The last unallocated area is not used. It is there so that the rootfs will fit on any 4GB SD card, as not all 4GB SD cards are really the same size. If you want, you can use a program such as GParted to resize the roofs partition and make it end at the end of your specific SD card (of course, you can also use SD cards with much bigger capacity than 4GB, and then it makes more sense to resize the partition).
Also, if you create the extended SD card yourself by following the Create an extended SD card section below, and you use the '-a' option, the rootfs partition will end at the end of your specific SD card automatically.

5.2 B2Qt pre-built bootable SD card

The B2Qt build products contains a complete image to be flashed directly to an SD card.

Example usage:

$ sudo umount /dev/sdX*
$ sudo dd if=tmp/deploy/images/imx8mm-var-dart/b2qt-embedded-qt5-image-imx8mm-var-dart.wic of=/dev/sdX bs=1M && sync
Replace sdX with the right device name. This can be obtained by "dmesg" command on your host Linux PC, after the SD card reader is inserted.
  • Note: Booting your system from an SD card requires pressing the boot-select button, or switching the relevant DIP switch to "Boot from SD card", according to the relevant start-up guide of your system

Drawbacks of the native .wic b2qt-built image, (relative to the Recovery/Extended SD card):

  • The rootfs partition doesn't use the entire SD card.
  • The rootfs partition is not labeled as rootfs.
  • The NAND flash and eMMC installation scripts and images are not included.

5.3 Create an extended SD card

Variscite provides the var-create-yocto-sdcard.sh script which creates our NAND/eMMC recovery SD card. The script copies the NAND/eMMC flash burning scripts and relevant binaries for your convenience.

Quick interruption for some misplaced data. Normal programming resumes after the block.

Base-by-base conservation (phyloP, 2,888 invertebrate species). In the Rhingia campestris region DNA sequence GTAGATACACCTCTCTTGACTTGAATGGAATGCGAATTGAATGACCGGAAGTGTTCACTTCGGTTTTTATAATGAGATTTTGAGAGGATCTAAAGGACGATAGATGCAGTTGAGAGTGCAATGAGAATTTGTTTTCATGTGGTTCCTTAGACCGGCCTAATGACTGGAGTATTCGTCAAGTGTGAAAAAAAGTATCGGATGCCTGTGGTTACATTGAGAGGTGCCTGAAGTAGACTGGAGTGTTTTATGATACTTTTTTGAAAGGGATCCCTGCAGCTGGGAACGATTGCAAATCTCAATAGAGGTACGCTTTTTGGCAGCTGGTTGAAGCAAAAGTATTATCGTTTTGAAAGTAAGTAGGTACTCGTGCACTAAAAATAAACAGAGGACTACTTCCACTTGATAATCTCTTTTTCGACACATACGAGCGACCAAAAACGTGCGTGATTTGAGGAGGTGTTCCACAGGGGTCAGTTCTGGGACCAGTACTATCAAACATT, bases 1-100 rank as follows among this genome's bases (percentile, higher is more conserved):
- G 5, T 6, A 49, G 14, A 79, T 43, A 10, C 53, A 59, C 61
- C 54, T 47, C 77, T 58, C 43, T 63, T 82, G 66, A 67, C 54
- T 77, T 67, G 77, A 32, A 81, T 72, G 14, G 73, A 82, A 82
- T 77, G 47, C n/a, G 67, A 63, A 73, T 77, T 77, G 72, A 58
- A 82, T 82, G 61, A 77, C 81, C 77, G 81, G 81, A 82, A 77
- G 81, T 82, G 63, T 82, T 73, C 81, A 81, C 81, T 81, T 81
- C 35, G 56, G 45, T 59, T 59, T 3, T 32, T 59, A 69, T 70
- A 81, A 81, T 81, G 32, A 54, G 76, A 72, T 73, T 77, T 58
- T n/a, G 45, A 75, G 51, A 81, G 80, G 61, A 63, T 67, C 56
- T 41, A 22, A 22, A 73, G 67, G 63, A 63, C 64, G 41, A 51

Later, you will be able to follow Boot2QT Recovery SD card guide to burn your images to NAND flash or eMMC.

This is essentially the same as our pre-built Recovery SD image, with the following main differences:

  • The pre-built image's rootfs partition size is 3700MiB, which is also the default size when using the script, but the script also has an option to set the rootfs partition size to fill the whole free space of the used SD card. Anyway, you can always resize the partition later with an external tool such as gparted.

Naturally, the pre-built image is more straight forward and easier to use, while the script method is easier to customize.


  • Follow the Setup and build Yocto guide, and bitbake b2qt-embedded-qt5-image.
  • Plug-in the SD card to your Linux HOST PC, run dmesg and see which device is added (i.e. /dev/sdX or /dev/mmcblkX)
$ cd ~/var-b2qt
$ sudo MACHINE=imx8mm-var-dart sources/meta-variscite-imx/scripts/var_mk_yocto_sdcard/var-create-yocto-sdcard.sh /dev/sdX

Replace /dev/sdX with your actual device name, e.g. /dev/sdb

5.3.1 Create an extended SD card image using a loop device

It is also possible to use the var-create-yocto-sdcard.sh script to create an extended SD card image, while using a loop device instead of attaching a real SD card.

$ cd ~/var-b2qt

Create an empty file using the following command:

$ dd if=/dev/zero of=imx8mm-var-dart-extended-sd.img bs=1M count=3720

The above command creates a 3720MiB file representing the SD card.

Attach the first available loop device to this file:

$ sudo losetup -Pf imx8mm-var-dart-extended-sd.img

To find the actual loop device being used, run:

$ losetup -a | grep imx8mm-var-dart-extended-sd.img

Write the content to the loop device to generate the SD card image:

$ sudo MACHINE=imx8mm-var-dart sources/meta-variscite-imx/scripts/var_mk_yocto_sdcard/var-create-yocto-sdcard.sh <options> /dev/loopX

(Replace /dev/loopX with your actual loop device, e.g. /dev/loop0)

Detach the loop device from the file:

$ sudo losetup -d /dev/loopX

To compress the SD card image file use the following command:

$ gzip -9 imx8mm-var-dart-extended-sd.img

To write the SD card image to a real SD card device use the following command:

$ zcat imx8mm-var-dart-extended-sd.img.gz | sudo dd of=/dev/sdX bs=1M && sync

(Replace /dev/sdX with your actual SD device, e.g. /dev/sdb)

6 Boot the board with a bootable SD card

6.1 Setting the Boot Mode

Make sure the BOOT SELECT DIP switch on the carrier board is set correctly before you power on the board.

 0 : Boot from SD card
 1 : Boot from eMMC